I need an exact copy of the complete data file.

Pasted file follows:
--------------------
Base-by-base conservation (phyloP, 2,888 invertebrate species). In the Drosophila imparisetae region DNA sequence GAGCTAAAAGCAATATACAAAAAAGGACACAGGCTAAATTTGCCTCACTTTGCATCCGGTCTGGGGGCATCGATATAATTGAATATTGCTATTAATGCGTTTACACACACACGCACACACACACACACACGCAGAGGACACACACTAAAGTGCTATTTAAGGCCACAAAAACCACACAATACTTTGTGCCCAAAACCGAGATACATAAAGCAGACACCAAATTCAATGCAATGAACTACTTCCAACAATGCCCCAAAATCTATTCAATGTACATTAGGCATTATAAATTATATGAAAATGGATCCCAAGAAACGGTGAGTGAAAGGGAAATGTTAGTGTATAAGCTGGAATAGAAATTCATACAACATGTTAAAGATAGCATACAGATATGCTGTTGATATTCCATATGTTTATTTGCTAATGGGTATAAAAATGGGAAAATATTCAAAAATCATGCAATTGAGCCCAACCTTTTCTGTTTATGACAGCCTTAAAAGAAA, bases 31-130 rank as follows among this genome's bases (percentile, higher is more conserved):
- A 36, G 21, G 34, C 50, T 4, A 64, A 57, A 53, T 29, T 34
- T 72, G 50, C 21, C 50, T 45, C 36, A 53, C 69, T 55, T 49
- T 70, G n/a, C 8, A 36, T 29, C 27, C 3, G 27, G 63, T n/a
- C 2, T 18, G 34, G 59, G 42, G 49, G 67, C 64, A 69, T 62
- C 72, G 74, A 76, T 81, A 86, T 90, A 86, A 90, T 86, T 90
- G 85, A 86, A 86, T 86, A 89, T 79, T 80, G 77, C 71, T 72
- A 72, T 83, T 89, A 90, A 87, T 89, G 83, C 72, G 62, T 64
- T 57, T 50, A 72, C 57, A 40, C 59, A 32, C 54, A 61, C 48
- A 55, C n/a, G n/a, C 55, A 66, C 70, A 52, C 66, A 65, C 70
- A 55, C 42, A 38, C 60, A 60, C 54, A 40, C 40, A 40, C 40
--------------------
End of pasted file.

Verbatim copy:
Base-by-base conservation (phyloP, 2,888 invertebrate species). In the Drosophila imparisetae region DNA sequence GAGCTAAAAGCAATATACAAAAAAGGACACAGGCTAAATTTGCCTCACTTTGCATCCGGTCTGGGGGCATCGATATAATTGAATATTGCTATTAATGCGTTTACACACACACGCACACACACACACACACGCAGAGGACACACACTAAAGTGCTATTTAAGGCCACAAAAACCACACAATACTTTGTGCCCAAAACCGAGATACATAAAGCAGACACCAAATTCAATGCAATGAACTACTTCCAACAATGCCCCAAAATCTATTCAATGTACATTAGGCATTATAAATTATATGAAAATGGATCCCAAGAAACGGTGAGTGAAAGGGAAATGTTAGTGTATAAGCTGGAATAGAAATTCATACAACATGTTAAAGATAGCATACAGATATGCTGTTGATATTCCATATGTTTATTTGCTAATGGGTATAAAAATGGGAAAATATTCAAAAATCATGCAATTGAGCCCAACCTTTTCTGTTTATGACAGCCTTAAAAGAAA, bases 31-130 rank as follows among this genome's bases (percentile, higher is more conserved):
- A 36, G 21, G 34, C 50, T 4, A 64, A 57, A 53, T 29, T 34
- T 72, G 50, C 21, C 50, T 45, C 36, A 53, C 69, T 55, T 49
- T 70, G n/a, C 8, A 36, T 29, C 27, C 3, G 27, G 63, T n/a
- C 2, T 18, G 34, G 59, G 42, G 49, G 67, C 64, A 69, T 62
- C 72, G 74, A 76, T 81, A 86, T 90, A 86, A 90, T 86, T 90
- G 85, A 86, A 86, T 86, A 89, T 79, T 80, G 77, C 71, T 72
- A 72, T 83, T 89, A 90, A 87, T 89, G 83, C 72, G 62, T 64
- T 57, T 50, A 72, C 57, A 40, C 59, A 32, C 54, A 61, C 48
- A 55, C n/a, G n/a, C 55, A 66, C 70, A 52, C 66, A 65, C 70
- A 55, C 42, A 38, C 60, A 60, C 54, A 40, C 40, A 40, C 40